We took a detour on a highway that runs along the border of Washington State, a river between us and the top left corner of America. To Multnomah Falls, a fountain of water falling down an icy rock face into a river running through dense ferny woods and more fog. An enchanted forest, except this one wasn’t animated. It was real. I took pictures and stood on the rock bridge and felt the spray of the waterfall and it was good. Then we turned around and drove toward the sinking sun to the city where anarchists and artists drink coffee in peace.

I came to see mountains and trees and wide open spaces, and they are more than I had ever dreamed they could be. But even on the other side of the country, I am still the same person. You can’t go very far away from who you are.

I want change so much. As I climb mountain paths and stand in awe of waterfalls and run to the ocean, I want the metaphors to be real in my life. I lift up my eyes to the hills, and want so badly to truly know the Creator of all this.

I’ve been a Christian all my life, but I want more. I want my faith to be so real to me that every day I see God and stand in awe of Him just like I do when I see Mt. Hood towering on the horizon. I want it to consume me, until He is the only thing that matters. I want the beauty that I see through my lens to become deeply imbedded in my heart, so that it goes with me no matter what world I’m living in.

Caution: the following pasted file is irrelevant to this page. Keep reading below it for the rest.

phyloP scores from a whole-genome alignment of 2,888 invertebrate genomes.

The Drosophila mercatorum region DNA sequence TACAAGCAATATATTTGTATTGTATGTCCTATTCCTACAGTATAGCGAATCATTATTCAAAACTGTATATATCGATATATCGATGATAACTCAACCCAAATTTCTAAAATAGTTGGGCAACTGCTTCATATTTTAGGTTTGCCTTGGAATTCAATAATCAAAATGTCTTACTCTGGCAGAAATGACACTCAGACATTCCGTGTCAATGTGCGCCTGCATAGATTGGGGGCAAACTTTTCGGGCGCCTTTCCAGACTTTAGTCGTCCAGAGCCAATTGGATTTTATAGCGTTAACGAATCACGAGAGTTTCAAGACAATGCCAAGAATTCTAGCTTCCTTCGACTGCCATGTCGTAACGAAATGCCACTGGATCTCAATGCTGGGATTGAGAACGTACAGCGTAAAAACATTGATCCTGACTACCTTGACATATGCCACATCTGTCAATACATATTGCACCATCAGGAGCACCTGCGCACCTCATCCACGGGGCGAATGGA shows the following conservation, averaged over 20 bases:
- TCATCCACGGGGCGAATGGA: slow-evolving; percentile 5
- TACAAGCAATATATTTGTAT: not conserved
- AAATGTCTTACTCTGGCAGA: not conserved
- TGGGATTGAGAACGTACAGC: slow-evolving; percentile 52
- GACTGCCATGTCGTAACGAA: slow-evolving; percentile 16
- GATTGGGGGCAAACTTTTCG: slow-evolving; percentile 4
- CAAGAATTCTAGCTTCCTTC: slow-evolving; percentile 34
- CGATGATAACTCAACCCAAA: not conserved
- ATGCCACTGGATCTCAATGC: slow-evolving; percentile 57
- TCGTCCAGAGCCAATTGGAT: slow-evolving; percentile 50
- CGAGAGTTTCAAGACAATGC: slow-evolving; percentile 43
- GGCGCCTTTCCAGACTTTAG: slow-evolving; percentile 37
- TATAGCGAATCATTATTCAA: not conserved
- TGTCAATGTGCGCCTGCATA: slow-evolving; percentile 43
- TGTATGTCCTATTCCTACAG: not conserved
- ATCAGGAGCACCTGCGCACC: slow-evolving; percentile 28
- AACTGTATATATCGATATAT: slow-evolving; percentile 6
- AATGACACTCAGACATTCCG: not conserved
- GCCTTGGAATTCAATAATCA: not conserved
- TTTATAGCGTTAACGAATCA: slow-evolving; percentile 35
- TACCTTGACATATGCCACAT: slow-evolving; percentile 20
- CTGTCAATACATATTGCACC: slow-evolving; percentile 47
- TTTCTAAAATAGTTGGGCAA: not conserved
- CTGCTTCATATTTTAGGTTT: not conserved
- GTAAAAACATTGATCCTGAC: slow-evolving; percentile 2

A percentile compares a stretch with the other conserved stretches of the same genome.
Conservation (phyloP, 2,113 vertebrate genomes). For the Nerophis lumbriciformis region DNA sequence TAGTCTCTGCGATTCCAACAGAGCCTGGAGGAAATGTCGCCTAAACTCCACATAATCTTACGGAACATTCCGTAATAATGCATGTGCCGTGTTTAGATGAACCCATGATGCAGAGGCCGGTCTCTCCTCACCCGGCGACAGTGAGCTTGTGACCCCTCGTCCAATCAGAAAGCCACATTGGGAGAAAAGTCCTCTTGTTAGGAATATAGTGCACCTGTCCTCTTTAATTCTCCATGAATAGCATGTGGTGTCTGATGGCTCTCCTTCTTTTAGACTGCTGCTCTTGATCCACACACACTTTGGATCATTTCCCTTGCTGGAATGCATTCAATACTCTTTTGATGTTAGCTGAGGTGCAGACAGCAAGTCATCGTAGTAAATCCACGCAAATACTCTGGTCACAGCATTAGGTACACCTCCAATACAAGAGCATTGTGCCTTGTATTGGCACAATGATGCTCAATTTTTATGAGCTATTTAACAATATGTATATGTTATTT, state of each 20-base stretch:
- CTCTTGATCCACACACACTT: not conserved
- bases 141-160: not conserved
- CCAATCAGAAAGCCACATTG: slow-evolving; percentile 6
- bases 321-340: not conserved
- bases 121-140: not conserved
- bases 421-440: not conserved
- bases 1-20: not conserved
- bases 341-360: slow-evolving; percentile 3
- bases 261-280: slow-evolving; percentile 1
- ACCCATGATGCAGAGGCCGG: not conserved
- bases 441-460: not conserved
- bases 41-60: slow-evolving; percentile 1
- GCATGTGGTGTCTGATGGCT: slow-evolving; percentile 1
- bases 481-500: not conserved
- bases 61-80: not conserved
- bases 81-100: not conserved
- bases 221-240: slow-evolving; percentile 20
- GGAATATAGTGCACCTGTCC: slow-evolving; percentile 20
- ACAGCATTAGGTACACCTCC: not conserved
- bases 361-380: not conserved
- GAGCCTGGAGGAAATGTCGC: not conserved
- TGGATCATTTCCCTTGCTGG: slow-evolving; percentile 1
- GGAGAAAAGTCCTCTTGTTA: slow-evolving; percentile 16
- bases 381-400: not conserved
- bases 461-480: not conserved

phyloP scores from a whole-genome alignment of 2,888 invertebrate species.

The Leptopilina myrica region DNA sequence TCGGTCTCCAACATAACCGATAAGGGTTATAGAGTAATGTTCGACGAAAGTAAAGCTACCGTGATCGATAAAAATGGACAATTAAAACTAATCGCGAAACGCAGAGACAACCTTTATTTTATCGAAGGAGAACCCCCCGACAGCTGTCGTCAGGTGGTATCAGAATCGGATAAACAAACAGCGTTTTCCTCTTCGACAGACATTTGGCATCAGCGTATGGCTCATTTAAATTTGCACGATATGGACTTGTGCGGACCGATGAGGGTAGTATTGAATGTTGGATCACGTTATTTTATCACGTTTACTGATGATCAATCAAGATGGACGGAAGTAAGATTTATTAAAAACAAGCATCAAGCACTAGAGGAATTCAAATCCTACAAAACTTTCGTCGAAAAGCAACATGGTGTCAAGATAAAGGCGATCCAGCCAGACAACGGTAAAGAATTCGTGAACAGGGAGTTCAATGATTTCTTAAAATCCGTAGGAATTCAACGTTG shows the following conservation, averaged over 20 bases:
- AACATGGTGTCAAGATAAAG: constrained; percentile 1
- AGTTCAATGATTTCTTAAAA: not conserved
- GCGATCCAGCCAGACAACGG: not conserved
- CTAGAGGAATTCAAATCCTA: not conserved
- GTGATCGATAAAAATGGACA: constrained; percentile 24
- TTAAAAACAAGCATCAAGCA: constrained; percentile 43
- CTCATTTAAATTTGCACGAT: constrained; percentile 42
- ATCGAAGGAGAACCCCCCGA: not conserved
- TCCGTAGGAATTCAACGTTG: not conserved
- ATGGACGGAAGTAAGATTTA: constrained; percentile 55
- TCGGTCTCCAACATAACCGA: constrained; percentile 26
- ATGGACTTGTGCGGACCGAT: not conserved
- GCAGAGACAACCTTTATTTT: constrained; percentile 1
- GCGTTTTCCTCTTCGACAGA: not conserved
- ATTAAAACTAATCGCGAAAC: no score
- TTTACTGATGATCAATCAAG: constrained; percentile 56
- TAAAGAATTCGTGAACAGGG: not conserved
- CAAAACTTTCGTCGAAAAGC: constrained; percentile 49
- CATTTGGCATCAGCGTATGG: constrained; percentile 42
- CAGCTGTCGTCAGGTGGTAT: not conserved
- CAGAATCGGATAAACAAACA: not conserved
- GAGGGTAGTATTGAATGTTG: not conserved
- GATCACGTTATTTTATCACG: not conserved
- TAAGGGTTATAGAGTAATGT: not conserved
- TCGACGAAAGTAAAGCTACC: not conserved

I’m not a tourist. I’m a pilgrim. And somewhere, on this coast or the other, I will find Him.

This post was originally published in January of 2007 on a now-abandoned blog. It is featured in “Leave: Stories from a Restless Heart”, along with several other stories from that same year. To download your free copy of “Leave”, click here.

All photography from the 2007 pilgrimage. To see more from my camera, visit Lightstock.